The caregiver placebo occurs when a hopeful owner tries to assess their animal’s condition following a given treatment. It doesn’t take much to see an improvement in a lame horse or think that a horse’s behaviour under saddle has improved following a treatment, and unfortunately without an objective measure of these things, none of us are immune from making inaccurate judgements based on what we believe or hope. Even people who are “skeptical” about a treatment can fall into the trap of the caregiver placebo – after all, why try a treatment if you didn’t have some hope that it might work?

Remember that in clinical trials of human drugs (and actually also drugs intended for other animals), the researchers are blind to which treatments are a placebo and which are the real thing. This is because otherwise those researchers could also fall into the trap of the caregiver placebo – thinking that they can see greater improvements in their patients taking the real drug – because that is what they hope to be true.

The only way we can fight against this placebo effect is to conduct thorough double blind scientific trials in which a given remedy or treatment is tested against a known placebo (i.e. something we know doesn’t have an effect – like distilled water) and then take objective measurements of the results. That is measurements such as heart rate, weight, white blood cell count etc – that can be measured without subjectivity.

We already established that the placebo effect is not a bad thing in humans so why should we be concerned with it when it applies to horses?

The trouble with the placebo effect is that it does require belief. So while a human patient experiencing the placebo effect believes that they have been given a treatment that works and subsequently feels a genuine improvement in their condition, a horse cannot do this. A horse does not know that it’s been given something to help it with an ache or that the massage it got is meant to help its back pain. And a horse cannot believe that this “will work”.

A horse will continue to experience the same symptoms as it did before – while its human caregiver believes that the treatment has worked and perceives an improvement in the horse. And because horses cannot speak to tell us bluntly that the treatment hasn’t helped them, they may continue to suffer in silence, the owner focusing more on positive signs than negative ones and overlooking the horse’s condition – sometimes even while the horse continues to deteriorate.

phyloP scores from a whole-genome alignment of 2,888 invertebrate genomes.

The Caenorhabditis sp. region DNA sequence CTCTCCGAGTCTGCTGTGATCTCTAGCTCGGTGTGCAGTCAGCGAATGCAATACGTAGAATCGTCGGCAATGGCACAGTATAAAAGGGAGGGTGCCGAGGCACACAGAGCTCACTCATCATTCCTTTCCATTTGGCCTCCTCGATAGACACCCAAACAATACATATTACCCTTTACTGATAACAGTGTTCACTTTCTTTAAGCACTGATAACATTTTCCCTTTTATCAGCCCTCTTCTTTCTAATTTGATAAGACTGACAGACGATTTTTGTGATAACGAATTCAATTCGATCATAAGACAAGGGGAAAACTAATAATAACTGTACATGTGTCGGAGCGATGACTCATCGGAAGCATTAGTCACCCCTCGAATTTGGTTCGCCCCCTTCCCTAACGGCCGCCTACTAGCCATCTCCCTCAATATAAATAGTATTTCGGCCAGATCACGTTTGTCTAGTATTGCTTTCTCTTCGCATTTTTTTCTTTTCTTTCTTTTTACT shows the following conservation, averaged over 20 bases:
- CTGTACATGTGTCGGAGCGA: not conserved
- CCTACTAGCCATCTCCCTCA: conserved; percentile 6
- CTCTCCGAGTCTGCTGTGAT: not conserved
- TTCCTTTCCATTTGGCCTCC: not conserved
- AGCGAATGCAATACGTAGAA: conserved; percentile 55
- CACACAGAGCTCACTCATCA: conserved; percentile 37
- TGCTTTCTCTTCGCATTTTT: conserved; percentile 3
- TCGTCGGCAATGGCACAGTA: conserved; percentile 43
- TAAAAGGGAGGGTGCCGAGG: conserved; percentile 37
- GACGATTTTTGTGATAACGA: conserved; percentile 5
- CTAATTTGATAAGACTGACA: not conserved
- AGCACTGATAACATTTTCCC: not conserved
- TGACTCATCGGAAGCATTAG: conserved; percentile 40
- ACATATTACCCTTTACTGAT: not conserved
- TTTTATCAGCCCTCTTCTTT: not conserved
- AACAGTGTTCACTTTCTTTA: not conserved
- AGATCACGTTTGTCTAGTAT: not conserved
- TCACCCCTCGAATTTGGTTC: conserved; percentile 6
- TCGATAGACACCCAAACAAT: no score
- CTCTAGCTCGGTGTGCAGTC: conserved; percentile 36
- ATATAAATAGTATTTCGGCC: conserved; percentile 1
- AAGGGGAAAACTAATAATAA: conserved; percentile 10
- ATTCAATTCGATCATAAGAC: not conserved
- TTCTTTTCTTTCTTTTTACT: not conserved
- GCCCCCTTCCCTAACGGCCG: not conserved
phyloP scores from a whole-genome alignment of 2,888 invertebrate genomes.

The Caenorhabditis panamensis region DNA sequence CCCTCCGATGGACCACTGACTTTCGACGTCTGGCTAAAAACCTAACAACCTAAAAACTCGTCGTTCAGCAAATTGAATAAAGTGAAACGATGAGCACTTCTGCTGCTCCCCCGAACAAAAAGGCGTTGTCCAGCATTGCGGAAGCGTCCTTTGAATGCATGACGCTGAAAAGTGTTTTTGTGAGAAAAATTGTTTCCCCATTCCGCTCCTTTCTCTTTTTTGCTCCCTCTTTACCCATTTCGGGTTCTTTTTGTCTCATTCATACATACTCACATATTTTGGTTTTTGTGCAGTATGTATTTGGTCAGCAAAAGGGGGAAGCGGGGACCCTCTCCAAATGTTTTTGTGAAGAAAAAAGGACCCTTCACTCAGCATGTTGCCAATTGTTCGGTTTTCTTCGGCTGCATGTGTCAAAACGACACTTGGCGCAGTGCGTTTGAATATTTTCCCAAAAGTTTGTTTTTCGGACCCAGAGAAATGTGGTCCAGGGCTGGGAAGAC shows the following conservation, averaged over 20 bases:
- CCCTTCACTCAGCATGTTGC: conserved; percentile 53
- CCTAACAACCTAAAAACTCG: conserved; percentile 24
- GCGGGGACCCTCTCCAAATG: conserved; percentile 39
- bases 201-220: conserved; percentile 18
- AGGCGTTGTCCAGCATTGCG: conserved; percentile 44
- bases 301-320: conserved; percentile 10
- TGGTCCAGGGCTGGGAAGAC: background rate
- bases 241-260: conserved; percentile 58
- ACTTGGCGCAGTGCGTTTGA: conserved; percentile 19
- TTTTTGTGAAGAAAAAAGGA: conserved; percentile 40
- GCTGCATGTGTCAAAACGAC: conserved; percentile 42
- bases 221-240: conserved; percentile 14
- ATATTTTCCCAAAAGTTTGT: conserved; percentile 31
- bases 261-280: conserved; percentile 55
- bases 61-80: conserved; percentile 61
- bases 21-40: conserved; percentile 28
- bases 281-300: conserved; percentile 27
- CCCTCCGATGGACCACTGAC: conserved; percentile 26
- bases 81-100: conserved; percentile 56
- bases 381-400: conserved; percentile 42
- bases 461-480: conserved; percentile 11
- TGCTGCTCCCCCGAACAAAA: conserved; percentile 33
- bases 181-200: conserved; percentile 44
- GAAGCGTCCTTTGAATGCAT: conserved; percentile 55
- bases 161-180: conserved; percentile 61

This effect is most pronounced when the owner has been told by many people that a given treatment works, even if their evidence is purely anecdotal or from their own experience. While this kind of information can be extremely persuasive, it is subject to all the same problems – no one, remember, is immune to the placebo effect. Only double blind trials can truly tell us what works and what doesn’t.

That is not to say that untested treatments do not work. It is only to say that if a treatment has been tested, it is known to work or not work. There are plenty of treatments that have not yet been tested and may turn out to work when they eventually are.

However, it’s a bad idea to turn to these other options too soon. Many substances and practices can also turn out to be very harmful once tested – even if it’s not necessarily obvious that they would be – and even if they’ve been used by many and regularly for a long time.

It’s also important not to be tempted into believing that a conventional treatment does not work due to your personal expectations. This is something that can happen easily – remember that itch you then had to scratch? Even the smallest suggestions or preconceptions can easily influence our perceptions.

Most owners are well-meaning and are only trying to do what’s best for their horse. But because we care about our horses’ well-being and don’t want them to suffer, we are actually the people most prone to the caregiver placebo. It is therefore really important to recognise this when choosing what treatment to pursue when your horse suffers a health problem and to always ask your vet to take some objective measures and suggest treatment options before turning to alternatives. It is also a good idea to have your vet take some baseline measures of various physical indicators while your horse is healthy. This will ensure you have something to compare results against when you do pursue a course of treatment.

It is worth remembering that the placebo effect and the caregiver placebo do not only apply to health problems. They can also apply to behavioural issues and riding. It is not uncommon to perceive an improvement in a behaviour where there is none – or even the opposite, believing something is worse than it was when it’s actually the same. This means that, in training, we have to try to remain as detached and objective as possible when assessing the behaviour of our horses, This can be a difficult task because, unlike health parameters, behaviours can only rarely be measured with much objectivity! It is therefore advisable to have someone on the ground who is aware of the power of the placebo effect and can consistently assess your progress in an objective way. This will help identify even small improvements so that you do not become discouraged and keep you moving in the right direction for your partnership with your horse to blossom.